With the Lunar New Year approaching, attention in the responsible sourcing community turns to China where millions return to their homes for the festive period making this the largest annual migration of humans on earth. Production usually grinds to a halt during this period and chaos can often ensue as many workers choose not to return after their holiday taking up opportunities closer to home. Factories can lose 30-50% of their workforce after Chinese New Year with major implications on the workplace conditions their remaining workforce is subject to. What is the current situation in China? What strategies are suppliers employing to minimize impact and how significant a challenge shall this be in the future?
While the problem of worker retention is at its most acute after Chinese New Year, the plates have been shifting in China for some time. The Chinese low cost labor force is more nimble than ever. No longer do young Chinese citizens aspire to work in manufacturing but, instead, aspire to more prosperous futures than those of their parents. Chinese suppliers in the coastal regions are struggling more than ever to retain workers. Government initiatives to transfer low cost manufacturing out of the Guangdong region, for example, has led to a wealth of new opportunities in the inland provinces where the costs of living are significantly lower and workers have the opportunity to reside closer to their families or even at home.
The most common strategy suppliers employ is incentivizing their workforce to return with a system of bonuses. Some suppliers, for example, will offer RMB15 per hour, rather than the usual RMB10, for 5 days after Chinese New Year. In the Shanghai region, it is common for there to be a loyalty bonus which is accrued over the year but only paid after the holiday. In the Guangdong region most factories entice their workers to return in the form of a red pocket (开工利是) in the region of RMB200 – RMB500.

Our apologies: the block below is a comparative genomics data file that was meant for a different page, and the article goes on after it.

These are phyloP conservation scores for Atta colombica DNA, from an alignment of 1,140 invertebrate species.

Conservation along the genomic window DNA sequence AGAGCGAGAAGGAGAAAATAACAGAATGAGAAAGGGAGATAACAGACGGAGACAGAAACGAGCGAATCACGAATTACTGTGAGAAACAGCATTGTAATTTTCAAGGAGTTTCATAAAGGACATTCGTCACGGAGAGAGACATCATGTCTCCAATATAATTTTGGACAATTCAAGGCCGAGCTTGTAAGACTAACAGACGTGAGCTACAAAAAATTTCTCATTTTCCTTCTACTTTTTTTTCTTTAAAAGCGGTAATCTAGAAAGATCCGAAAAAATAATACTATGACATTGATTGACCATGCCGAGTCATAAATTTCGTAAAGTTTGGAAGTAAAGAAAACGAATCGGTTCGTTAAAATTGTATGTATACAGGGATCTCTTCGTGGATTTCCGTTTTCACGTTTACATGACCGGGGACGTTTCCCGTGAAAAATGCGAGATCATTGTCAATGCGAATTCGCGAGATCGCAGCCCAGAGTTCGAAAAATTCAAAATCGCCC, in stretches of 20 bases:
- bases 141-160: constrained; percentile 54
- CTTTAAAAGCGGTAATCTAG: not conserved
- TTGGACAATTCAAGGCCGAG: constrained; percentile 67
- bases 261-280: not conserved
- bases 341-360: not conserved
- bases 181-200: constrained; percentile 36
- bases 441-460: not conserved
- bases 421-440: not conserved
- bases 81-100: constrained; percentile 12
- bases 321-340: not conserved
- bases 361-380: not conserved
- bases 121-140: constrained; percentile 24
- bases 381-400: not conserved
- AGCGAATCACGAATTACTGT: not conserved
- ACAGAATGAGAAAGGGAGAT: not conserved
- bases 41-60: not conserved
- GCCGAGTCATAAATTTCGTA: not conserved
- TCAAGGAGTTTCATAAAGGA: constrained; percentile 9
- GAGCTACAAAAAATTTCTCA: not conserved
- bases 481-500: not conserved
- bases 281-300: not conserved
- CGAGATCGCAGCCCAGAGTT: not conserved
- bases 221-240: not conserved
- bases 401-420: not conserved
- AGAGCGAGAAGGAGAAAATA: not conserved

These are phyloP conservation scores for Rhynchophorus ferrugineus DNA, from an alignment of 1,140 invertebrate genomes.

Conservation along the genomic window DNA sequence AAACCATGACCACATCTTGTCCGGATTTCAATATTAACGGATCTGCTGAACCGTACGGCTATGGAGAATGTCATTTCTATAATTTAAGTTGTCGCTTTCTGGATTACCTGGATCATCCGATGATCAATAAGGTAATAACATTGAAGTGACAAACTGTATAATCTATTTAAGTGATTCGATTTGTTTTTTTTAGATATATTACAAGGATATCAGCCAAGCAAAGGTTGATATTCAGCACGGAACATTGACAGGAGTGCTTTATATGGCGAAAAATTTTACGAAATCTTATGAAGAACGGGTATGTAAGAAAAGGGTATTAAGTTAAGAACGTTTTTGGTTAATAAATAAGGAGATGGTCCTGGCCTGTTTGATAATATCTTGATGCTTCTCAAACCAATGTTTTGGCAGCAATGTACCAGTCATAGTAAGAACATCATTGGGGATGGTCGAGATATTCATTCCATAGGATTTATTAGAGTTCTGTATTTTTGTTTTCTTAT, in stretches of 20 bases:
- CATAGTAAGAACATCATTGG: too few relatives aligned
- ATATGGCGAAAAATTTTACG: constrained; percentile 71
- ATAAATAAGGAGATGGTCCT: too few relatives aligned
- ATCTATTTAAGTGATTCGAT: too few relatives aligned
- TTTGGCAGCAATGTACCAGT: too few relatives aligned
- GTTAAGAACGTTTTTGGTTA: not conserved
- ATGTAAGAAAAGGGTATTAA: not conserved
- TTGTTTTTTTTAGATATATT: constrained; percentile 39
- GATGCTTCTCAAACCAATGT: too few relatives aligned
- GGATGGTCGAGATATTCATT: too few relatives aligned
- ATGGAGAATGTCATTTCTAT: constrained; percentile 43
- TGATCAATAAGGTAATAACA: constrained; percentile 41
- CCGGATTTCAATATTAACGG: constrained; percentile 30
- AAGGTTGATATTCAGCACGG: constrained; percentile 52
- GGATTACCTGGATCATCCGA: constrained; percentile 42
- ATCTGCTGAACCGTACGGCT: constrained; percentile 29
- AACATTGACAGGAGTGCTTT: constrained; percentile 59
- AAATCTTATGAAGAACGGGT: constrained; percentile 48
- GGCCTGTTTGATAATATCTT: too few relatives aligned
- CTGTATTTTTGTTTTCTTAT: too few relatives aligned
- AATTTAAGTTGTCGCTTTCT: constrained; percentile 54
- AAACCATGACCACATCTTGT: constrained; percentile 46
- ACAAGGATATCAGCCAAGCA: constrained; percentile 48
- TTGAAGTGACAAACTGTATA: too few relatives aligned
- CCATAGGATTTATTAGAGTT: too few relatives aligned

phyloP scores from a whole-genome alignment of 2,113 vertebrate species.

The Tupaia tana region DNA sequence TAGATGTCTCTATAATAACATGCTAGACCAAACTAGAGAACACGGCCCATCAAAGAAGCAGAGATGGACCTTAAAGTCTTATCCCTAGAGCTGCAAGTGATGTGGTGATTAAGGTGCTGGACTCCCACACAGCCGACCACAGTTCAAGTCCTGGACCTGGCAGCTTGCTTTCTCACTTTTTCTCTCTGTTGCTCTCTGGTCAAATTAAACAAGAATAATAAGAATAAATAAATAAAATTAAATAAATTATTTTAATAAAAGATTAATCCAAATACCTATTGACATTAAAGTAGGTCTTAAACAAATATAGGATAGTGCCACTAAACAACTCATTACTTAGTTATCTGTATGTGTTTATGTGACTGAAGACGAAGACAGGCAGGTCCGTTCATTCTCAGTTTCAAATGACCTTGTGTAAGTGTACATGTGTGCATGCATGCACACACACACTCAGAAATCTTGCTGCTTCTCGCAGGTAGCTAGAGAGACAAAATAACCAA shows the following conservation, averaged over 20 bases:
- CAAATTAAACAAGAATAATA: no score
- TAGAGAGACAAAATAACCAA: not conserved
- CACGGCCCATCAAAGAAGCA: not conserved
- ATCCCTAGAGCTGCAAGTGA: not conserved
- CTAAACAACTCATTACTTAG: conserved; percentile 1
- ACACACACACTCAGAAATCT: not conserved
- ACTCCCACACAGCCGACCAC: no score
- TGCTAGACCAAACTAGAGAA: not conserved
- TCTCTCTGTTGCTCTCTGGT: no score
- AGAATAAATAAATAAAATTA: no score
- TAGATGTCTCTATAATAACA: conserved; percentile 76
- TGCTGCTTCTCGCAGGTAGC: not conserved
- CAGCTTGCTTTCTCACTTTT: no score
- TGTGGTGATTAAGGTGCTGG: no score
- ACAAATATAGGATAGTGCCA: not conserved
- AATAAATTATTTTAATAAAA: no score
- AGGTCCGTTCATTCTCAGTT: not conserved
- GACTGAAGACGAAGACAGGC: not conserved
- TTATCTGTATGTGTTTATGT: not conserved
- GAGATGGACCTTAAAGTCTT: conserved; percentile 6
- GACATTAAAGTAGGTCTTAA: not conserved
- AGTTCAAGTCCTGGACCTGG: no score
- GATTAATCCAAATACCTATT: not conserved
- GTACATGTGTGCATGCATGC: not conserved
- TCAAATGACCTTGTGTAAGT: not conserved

In an industry with notoriously thin operating margins, there is debate as to how financially sustainable these practices are. The challenges are systemic and fundamental. As such, forward thinking suppliers are more commonly adopting a holistic approach. One of the major causes of low retention rates, estimated at 70-80% in China, is that workers have migrated great distances with the accompanying challenges of displacement and homesickness common. Suppliers then are making efforts to develop a sense of ‘family’ within the workplace emphasizing better interpersonal relationships. Child care is more commonly provided now, with qualified care workers, and double rooms for married couples. Reduced dormitory fees and free of charge, or lower cost, health care is also more readily available. There is a greater focus on improving worker relations via dispute resolution and management services, worker assistance plans, worker satisfaction surveys and, increasingly, worker voice.
Over the medium to longer term the challenge posed by worker retention is becoming less pronounced anyhow. The demand for low cost manufacturing labor is declining in China. This is due to declining demand from Europe and The United States, increasing labor costs, greater competition from other markets, the ongoing consolidation of factories and, importantly, the growing trend towards better mechanization and automation within the Chinese manufacturing sector.